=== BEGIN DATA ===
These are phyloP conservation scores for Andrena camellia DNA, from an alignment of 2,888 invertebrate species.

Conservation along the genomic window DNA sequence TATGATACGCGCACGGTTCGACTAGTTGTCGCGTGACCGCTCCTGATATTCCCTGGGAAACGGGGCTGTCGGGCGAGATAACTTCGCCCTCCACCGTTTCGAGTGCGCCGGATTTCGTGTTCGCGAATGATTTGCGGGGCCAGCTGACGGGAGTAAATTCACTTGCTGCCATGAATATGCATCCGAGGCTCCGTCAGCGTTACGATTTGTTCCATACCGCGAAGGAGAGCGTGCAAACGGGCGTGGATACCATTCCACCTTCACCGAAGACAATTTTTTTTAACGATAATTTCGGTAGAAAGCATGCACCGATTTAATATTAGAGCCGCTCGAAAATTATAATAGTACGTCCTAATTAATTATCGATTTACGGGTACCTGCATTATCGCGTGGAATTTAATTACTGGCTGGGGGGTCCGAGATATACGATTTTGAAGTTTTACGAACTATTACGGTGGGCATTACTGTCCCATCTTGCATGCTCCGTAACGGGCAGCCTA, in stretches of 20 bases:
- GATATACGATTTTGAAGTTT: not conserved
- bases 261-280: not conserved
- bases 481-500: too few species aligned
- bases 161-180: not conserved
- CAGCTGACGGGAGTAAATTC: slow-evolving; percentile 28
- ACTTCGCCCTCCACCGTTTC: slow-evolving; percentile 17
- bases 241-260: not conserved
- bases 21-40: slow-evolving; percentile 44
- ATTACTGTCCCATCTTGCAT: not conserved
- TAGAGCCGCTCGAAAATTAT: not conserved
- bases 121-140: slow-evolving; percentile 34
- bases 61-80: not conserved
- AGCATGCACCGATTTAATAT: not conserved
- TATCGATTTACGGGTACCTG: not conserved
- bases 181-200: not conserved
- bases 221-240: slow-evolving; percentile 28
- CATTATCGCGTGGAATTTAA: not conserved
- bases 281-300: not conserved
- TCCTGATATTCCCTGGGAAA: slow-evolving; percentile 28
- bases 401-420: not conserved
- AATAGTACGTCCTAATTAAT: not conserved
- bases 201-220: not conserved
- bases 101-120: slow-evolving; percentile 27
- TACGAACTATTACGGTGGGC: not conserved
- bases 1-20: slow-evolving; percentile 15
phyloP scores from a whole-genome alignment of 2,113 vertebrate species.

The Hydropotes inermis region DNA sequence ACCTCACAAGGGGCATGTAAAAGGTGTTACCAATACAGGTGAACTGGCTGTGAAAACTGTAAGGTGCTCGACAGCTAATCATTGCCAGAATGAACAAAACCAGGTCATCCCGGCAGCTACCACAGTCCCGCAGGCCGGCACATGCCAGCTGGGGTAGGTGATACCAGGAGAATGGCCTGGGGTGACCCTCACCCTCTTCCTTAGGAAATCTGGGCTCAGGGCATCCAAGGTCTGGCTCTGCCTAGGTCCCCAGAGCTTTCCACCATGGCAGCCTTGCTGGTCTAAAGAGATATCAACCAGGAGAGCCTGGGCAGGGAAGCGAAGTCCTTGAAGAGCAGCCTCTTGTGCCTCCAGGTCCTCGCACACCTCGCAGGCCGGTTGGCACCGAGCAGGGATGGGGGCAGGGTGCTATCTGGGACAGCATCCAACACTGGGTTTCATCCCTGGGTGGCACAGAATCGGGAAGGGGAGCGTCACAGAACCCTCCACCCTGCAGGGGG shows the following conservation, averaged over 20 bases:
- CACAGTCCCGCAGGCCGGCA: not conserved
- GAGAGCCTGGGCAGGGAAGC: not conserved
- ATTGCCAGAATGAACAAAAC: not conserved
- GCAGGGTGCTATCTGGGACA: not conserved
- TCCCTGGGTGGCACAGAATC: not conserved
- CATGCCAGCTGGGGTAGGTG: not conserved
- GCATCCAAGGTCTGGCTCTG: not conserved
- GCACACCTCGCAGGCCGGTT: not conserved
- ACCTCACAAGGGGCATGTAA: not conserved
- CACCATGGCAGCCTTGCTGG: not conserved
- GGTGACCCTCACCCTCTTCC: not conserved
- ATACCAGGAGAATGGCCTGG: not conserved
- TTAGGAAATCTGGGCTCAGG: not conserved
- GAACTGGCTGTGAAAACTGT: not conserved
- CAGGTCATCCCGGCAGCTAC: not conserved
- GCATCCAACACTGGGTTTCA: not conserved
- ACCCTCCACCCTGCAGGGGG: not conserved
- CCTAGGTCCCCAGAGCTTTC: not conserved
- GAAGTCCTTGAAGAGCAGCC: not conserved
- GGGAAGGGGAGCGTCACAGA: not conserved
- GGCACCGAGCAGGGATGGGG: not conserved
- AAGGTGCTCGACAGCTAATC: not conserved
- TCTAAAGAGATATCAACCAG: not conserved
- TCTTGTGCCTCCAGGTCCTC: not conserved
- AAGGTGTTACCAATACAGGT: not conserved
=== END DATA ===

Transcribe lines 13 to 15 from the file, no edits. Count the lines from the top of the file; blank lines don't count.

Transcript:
- bases 121-140: slow-evolving; percentile 34
- bases 61-80: not conserved
- AGCATGCACCGATTTAATAT: not conserved